Ira Jenkins watched Sammy, the little brother he’d been assigned from Big Brothers, Big Sisters, run to the front porch of his home where his mother sat, waiting for him. He couldn’t wait to show her the new laptop he’d gotten. Ira always took him somewhere special every Saturday. They often went to the movies and then out to eat. Sometimes, they went shopping. Rarely did they buy anything this expensive, but Sammy was a smart kid. He was starting middle school this fall, and Ira was determined he’d do well. So was his mother.
Mrs. Lawrence was a good mother, struggling to raise a son on her own. She worked long hours, and Ira was happy to give her a day to herself once a week. They’d decided on Saturday, because she and Sammy were active in their church on Sundays. Now, she pushed to her feet and came to talk to him through his car’s open window.
“Are you sure?” she asked him. “I was saving the money to buy him a computer when school started.”
Ira smiled. “I can easily afford it. You can’t. I enjoy your son. Let me do this for him.”
She blinked away tears and laid her hand on his shoulder. “Thank you. I’ll use the money to buy him new clothes instead.”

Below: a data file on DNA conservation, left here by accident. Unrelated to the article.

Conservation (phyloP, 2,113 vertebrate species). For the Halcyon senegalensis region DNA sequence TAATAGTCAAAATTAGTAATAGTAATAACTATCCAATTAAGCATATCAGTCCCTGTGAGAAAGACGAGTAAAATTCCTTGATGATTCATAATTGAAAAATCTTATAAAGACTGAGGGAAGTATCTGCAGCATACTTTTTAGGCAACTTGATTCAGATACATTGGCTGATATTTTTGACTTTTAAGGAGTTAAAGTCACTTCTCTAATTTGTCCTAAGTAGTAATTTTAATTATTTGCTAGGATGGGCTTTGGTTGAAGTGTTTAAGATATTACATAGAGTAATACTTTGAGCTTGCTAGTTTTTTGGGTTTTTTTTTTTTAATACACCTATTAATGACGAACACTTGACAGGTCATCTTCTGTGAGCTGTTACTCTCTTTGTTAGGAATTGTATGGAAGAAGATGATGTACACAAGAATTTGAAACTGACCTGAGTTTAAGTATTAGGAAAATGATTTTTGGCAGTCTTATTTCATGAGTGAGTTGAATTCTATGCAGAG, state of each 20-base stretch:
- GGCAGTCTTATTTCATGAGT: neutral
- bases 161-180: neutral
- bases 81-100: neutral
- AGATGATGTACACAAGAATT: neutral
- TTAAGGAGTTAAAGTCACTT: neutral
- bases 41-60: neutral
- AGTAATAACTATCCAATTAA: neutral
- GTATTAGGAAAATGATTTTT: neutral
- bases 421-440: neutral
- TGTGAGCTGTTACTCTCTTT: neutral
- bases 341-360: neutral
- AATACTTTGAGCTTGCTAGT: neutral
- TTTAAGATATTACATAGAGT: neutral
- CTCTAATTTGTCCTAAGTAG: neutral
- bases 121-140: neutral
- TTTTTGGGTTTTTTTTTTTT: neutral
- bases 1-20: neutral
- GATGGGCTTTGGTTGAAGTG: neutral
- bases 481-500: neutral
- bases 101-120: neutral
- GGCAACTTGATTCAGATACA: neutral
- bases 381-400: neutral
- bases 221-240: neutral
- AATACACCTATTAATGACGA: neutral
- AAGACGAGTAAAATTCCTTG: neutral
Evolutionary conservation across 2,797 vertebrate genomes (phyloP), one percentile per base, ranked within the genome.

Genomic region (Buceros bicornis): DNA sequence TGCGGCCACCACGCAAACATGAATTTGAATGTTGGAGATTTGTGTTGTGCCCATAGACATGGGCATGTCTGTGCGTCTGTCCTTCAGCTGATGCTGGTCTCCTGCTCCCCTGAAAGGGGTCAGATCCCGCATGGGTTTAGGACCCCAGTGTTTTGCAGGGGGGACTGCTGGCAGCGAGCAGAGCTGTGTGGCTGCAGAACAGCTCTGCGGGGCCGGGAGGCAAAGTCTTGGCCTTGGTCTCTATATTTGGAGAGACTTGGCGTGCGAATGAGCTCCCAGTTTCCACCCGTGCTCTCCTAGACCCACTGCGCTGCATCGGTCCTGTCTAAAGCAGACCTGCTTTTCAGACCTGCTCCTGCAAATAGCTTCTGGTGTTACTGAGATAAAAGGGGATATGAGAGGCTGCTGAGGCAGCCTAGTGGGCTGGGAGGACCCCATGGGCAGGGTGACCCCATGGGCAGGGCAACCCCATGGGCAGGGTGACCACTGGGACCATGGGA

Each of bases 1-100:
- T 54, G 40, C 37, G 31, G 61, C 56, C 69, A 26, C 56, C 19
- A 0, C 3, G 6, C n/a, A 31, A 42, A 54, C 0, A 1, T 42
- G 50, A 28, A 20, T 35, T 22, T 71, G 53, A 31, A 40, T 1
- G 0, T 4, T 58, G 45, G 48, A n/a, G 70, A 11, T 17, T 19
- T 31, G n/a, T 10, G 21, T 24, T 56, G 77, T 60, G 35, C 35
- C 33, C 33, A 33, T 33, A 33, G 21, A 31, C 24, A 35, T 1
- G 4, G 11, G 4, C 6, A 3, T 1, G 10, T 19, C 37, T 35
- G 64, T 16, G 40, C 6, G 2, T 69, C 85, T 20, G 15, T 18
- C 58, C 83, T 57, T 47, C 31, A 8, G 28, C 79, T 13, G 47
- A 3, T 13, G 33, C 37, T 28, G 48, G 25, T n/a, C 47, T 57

“He has his eyes on a new pair of gym shoes. They’re not cheap.”
She stepped back and shook her head. “We’ll see about that. We can’t afford brand names like some of the kids. And don’t you go and buy him those.”
“I won’t. My parents struggled with money, and it taught me to respect hard work and education. Not having everything you want builds character. But a laptop’s an investment in his future.”
“Thanks again, Ira. And bless you.” She started back to the porch and Sammy pulled up a chair next to hers, opened his new toy, and pressed keys to demonstrate its wonderfulness.
Satisfaction trickled through Ira as he pulled away from the curb. Being a big brother was exactly what he’d needed after his wife died. That and his other volunteer work. The act of giving had lifted him out of his grief and loneliness.
He smiled, remembering, on his drive home. He’d taken Sammy to his company’s softball game and party on Friday night. A few of his other retired friends were there, too, and they always made a fuss over him. They were all too slow to run bases anymore, so Sammy did that for them.
On a whim, he stopped at the Fresh Market on his route and bought himself an almond croissant to have with his coffee Sunday morning. It was a splurge. He had to watch his carbs since he’d been diagnosed with diabetes.
Once home, he chuckled at himself. Eating out with Sammy always meant he’d need an extra shot of insulin. He couldn’t resist stopping at the ice cream stand before he took the boy home. They both enjoyed it too much.
Before settling for the night, he changed into his pajamas and did his evening round of checking doors, making sure the stove was turned off, and flipping off lights. Then he clicked on the lamp beside his bed and picked up his book. He only made it a few pages before he yawned, switched off the light, and pulled up his blankets.
He smiled again as he drifted to sleep. Tomorrow, he was meeting two old friends for brunch at one of their favorite restaurants.
But tomorrow never came.